Fitting the diff is not a difficult job but it is a heavy item so use caution! Check before the diff is fitted whether you’ll need to make any holes in the chassis under the diff for the brake lines, I did and was glad that I remembered to do so as it would be nigh on impossible to drill the necessary hole with the diff in place.Do not tighten the diff bolts at this stage as some slight movement will be necessary to get the bottom swing arms into place. With the diff in place I then fitted the bottom pivot bracket and lockwired the bolts in place (in hindsight I should have done that job before I fitted the diff) then the spacer tube was fitted and finally the bottom swing arm. Fortunately a friend, Pete Goodwin, had called in to look over the Jaguar back end as he is thinking of making changes to his, and he spent the whole afternoon helping with the overhaul and fitment of the swing arm.The pivot shaft was offered up to the bottom swing arm and pushed part way through the bearing and washers, then into the pivot bracket through the spacer tube, the other side of the pivot bracket, the bearing and washers and finally into the hole in the chassis. Sounds simple but in reality the shaft was quite tight and took some “gentle” tapping with a mallet to persuade it through all the bearings, washers, pivot bracket and chassis but with Pete’s help it was soon done.

The nuts were tightened up at the chassis end and the bracket that ties the rear of the diff to the chassis was fitted. This fits onto the pivot bolt at the rear of the car before the nuts are fitted then is bolted to the chassis via two holes, which need to be drilled, and a couple of M8 bolts and nyloks.

Next the driveshafts were put together with new universal joints which is basically the opposite to their removal on the overhaul page. Before the driveshafts can be put in place the rear brake discs need to be fitted, check out the brake pages for info. With the brake discs fitted I fitted the driveshafts but used spacers under the nuts as I need to take them off at some point to check the camber angle. The hub carriers were slid into position and the pivot shaft was pushed into place followed by washers and new nylok nuts. Once the carriers were in position it was time to fit the driveshafts into the hubs. Remember to fit all spacers at this point including the endfloat spacers! The drive shaft was pushed onto the hub and the large nut and thick washer were fitted, torqued up and secured with a split pin. The camber was checked as per AK’s instructions and shims fitted between the brake disc and the driveshaft to get the correct angle. The other side was done exactly the same, for the record I needed 3 shims on one side and 4 on the other. Once the camber was checked and the driveshaft nuts tightened correctly I fitted the coilover shock/spring combination, two per side and nipped up the nuts as the final tightening will be done with the full weight of the car on its suspension and set at the correct ride height.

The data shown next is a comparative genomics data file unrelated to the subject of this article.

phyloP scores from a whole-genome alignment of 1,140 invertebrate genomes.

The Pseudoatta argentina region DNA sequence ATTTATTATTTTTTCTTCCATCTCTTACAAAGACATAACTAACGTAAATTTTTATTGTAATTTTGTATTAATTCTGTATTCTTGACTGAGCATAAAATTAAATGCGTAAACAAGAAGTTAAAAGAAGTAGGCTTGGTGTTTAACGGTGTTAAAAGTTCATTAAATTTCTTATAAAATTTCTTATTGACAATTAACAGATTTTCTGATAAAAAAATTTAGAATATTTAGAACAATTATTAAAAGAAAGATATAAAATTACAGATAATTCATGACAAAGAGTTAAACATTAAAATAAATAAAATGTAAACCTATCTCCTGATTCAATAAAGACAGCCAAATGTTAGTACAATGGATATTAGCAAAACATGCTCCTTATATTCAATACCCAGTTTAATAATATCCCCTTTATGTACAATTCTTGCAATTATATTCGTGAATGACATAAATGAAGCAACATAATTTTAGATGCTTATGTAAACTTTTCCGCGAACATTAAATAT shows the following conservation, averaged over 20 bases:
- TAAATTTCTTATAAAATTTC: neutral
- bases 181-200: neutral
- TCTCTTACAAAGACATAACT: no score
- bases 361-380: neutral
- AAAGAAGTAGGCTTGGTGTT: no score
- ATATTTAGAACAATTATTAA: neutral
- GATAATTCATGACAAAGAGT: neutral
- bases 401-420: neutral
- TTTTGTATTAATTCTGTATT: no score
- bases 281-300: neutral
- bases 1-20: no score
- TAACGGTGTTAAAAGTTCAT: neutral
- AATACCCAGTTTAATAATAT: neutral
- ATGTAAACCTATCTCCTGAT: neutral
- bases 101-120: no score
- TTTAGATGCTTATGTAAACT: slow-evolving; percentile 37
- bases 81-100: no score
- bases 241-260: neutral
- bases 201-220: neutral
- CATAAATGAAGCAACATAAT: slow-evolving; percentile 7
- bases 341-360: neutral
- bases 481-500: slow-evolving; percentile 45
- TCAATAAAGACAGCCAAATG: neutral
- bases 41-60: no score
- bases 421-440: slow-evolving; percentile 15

Well that’s the suspension fitted. I could fit the wheels now and have a rolling chassis although I’ll probably leave that for another day as there is more room to manoeuvre with the wheels off.